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Category: Research

This Is the Most Obese State in America

24/7 Tempo

Methodology: To determine America’s most obese state, 24/7 Tempo reviewed adult obesity rates from the Robert Wood Johnson Foundation and the University of Wisconsin Population Health Institute joint program’s 2021 County Health Rankings & Roadmaps report.

To Prevent the Next Pandemic, Scientists Seek One Vaccine for Many Coronaviruses

Wall Street Journal

The Coalition for Epidemic Preparedness Innovations, an Oslo-based organization that funds development of vaccines for epidemic diseases, is investing $200 million in grants for early-stage development of vaccines that protect broadly against dangerous coronaviruses. The U.S. National Institute of Allergy and Infectious Diseases, whose scientists are studying ways to make coronavirus vaccines, is awarding a further $95 million to other researchers, including $36 million to teams at Duke University, the University of Wisconsin, Madison and Brigham and Women’s Hospital in Boston.

National Science Foundation Invests $75 Million In Five New Data Science Institutes


Students involved in this research will interact closely with industry partners, creating new career opportunities and strengthening synergies between academia and industry. The institute will include researchers at the University of Washington; the University of Illinois at Urbana-Champaign; Duke University; the Massachusetts Institute of Technology; the University of Minnesota, Twin Cities; the California Institute of Technology; Purdue University; the University of California, San Diego; and the University of Wisconsin–Madison.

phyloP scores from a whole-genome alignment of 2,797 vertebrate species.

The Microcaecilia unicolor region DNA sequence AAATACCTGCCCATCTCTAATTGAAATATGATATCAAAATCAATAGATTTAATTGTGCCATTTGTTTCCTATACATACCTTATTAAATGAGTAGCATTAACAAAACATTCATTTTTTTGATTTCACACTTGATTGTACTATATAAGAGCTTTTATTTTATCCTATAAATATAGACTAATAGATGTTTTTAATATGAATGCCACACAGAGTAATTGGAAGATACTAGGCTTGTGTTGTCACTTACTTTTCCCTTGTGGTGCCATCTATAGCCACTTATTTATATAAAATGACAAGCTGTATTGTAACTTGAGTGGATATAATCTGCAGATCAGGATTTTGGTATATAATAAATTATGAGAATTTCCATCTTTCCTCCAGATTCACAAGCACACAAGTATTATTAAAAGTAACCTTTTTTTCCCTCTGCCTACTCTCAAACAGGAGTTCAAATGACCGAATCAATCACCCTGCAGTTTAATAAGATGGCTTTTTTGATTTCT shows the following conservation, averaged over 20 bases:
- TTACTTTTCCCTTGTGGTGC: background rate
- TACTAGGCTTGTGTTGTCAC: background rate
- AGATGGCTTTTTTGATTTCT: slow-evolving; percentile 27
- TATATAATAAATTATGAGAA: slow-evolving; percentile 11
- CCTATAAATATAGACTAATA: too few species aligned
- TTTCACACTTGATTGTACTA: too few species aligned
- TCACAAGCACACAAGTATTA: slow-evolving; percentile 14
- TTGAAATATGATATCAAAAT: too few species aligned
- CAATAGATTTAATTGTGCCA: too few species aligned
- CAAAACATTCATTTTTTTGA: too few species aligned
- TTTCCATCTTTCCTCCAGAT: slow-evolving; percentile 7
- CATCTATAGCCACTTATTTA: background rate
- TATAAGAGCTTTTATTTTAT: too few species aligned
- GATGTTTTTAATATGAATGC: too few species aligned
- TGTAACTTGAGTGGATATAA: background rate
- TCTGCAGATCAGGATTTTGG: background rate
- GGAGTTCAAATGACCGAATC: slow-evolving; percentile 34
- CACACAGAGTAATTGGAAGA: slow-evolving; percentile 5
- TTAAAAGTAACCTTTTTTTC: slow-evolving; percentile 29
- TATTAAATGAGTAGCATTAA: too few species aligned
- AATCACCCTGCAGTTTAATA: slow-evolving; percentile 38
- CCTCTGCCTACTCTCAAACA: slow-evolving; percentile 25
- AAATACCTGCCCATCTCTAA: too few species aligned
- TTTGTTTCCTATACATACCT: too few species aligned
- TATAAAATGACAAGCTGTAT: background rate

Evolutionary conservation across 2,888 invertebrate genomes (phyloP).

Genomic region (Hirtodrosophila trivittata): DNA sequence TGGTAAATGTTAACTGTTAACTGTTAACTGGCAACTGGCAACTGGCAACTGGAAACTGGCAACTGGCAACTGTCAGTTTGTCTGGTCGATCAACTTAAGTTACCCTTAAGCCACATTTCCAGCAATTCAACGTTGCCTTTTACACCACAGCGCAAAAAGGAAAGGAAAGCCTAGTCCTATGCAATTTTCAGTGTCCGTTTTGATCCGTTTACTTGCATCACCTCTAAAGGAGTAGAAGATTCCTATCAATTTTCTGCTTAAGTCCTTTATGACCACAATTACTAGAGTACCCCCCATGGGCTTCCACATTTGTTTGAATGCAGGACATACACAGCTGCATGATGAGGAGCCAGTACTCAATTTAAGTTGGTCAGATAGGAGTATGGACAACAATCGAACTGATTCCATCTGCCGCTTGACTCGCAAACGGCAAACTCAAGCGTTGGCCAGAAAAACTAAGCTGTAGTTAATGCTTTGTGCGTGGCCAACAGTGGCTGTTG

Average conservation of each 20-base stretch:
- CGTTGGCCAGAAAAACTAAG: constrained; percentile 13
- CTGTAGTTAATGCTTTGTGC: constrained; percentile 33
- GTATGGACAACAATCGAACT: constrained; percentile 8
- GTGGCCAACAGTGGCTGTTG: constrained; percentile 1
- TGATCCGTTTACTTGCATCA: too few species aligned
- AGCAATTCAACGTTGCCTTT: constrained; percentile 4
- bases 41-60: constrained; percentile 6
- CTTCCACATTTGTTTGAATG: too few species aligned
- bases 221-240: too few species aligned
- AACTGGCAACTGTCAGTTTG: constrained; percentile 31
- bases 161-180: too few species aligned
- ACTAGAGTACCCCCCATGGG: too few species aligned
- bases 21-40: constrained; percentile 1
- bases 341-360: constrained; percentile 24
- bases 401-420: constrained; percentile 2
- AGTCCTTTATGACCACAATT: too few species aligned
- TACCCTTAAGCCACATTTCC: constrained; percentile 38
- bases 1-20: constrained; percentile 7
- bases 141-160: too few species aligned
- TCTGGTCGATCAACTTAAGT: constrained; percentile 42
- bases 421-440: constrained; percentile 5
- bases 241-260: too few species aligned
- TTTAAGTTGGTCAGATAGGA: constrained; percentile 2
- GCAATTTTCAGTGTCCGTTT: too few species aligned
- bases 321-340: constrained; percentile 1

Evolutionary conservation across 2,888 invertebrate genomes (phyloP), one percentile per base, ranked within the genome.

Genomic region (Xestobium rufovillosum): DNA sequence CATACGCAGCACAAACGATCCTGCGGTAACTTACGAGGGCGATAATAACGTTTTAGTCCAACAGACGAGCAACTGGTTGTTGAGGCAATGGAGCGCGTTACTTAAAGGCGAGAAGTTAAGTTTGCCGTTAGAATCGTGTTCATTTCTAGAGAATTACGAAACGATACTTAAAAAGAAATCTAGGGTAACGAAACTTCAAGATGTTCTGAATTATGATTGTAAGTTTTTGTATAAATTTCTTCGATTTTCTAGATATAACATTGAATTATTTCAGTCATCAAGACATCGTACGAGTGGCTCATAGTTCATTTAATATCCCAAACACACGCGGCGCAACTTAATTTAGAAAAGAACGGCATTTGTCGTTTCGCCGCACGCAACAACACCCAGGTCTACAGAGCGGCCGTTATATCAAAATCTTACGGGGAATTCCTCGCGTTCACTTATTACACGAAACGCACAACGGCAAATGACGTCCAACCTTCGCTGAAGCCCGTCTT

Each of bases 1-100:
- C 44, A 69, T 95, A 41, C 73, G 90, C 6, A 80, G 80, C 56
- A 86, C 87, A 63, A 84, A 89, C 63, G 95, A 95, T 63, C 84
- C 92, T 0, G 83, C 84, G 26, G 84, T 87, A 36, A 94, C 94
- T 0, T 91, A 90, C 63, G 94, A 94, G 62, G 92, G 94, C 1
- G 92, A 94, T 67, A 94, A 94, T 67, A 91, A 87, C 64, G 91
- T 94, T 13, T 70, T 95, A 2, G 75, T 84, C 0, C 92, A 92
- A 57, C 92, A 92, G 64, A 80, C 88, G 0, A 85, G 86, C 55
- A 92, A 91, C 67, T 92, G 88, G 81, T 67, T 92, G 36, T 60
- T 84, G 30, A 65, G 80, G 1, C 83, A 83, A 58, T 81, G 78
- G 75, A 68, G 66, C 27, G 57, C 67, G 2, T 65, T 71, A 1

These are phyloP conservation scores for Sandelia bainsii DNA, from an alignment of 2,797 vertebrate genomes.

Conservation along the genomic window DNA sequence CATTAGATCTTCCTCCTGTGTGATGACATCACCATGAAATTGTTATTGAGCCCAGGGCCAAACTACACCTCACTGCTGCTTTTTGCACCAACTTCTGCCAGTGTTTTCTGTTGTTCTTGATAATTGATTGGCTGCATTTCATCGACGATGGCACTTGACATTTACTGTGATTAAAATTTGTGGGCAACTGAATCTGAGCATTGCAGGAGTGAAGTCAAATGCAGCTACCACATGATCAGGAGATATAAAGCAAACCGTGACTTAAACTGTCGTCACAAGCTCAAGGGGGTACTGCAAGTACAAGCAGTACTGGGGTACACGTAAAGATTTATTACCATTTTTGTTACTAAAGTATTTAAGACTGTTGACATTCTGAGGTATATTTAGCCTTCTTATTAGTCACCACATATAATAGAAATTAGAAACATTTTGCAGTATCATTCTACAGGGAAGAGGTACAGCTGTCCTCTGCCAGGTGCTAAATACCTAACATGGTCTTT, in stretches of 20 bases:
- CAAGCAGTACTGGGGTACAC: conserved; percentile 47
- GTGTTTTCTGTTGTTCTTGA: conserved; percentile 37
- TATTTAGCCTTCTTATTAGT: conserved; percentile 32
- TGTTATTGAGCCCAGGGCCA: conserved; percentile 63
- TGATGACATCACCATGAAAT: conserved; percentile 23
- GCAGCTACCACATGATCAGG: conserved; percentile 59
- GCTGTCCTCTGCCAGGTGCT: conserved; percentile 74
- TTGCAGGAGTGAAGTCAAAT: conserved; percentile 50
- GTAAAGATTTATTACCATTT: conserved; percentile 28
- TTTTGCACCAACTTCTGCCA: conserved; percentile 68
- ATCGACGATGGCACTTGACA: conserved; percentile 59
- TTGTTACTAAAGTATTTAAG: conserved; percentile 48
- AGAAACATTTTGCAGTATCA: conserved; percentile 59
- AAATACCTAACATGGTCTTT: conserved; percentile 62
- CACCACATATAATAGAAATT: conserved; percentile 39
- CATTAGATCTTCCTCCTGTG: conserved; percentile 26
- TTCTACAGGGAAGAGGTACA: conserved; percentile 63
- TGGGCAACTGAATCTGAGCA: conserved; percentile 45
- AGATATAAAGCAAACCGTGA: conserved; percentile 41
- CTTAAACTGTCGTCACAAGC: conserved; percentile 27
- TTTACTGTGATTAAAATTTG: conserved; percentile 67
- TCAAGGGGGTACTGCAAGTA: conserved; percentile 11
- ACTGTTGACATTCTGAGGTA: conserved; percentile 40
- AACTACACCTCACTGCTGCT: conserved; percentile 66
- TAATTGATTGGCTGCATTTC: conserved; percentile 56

This Is America’s Least Obese County

24/7 Wall Street

Methodology: To determine America’s least obese county, 24/7 Wall St. reviewed adult obesity rates from the Robert Wood Johnson Foundation and the University of Wisconsin Population Health Institute joint program’s 2021 County Health Rankings & Roadmaps (CHR) report.

Gain-of-Function Research: All in the Eye of the Beholder

Undadrk Magazine

During the H5N1 research, Ron Fouchier, from Erasmus University Medical Center in Rotterdam, the Netherlands, and Yoshihiro Kawaoka, from the University of Wisconsin, Madison and the University of Tokyo, both virologists, wanted to understand how pandemic flu viruses might evolve.

Virus Research Has Exploded Since Covid-19 Hit. Is It Safe?


The researchers, working independently at the University of Wisconsin and Erasmus University Medical Center in the Netherlands, ignited a storm when they sought to publish their work in science journals. The National Science Advisory Board for Biosecurity, which makes recommendations to the government on potentially risky research, asked journals to hold off while panel members debated the risks of publishing the scientists’ methods, including the risk of providing bad actors with the means to create a bioweapon.

Century of discoveries: Interconnected tale of UW’s most innovative research epiphanies

Badger Herald

Every major breakthrough at UW built off of previous research, and without that collaboration, some of the scientific world’s most significant developments would never have been realized. From the fundamental discovery of vitamins, to collecting images in outer space, and even to the pressing issues of COVID-19 research today, UW has been involved in every facet of the developments which are still affecting our lives today.

Discrimination Persists in Society–but Who Discriminates?

Scientific American

A new study published by social psychologists Mitchell Campbell and Markus Brauer, both then at the University of Wisconsin–Madison, tested these hypotheses through a series of survey studies and field experiments involving 16,600 students at the university. The results overwhelmingly supported the concentrated discrimination account, challenging the view that the main problem is implicit bias.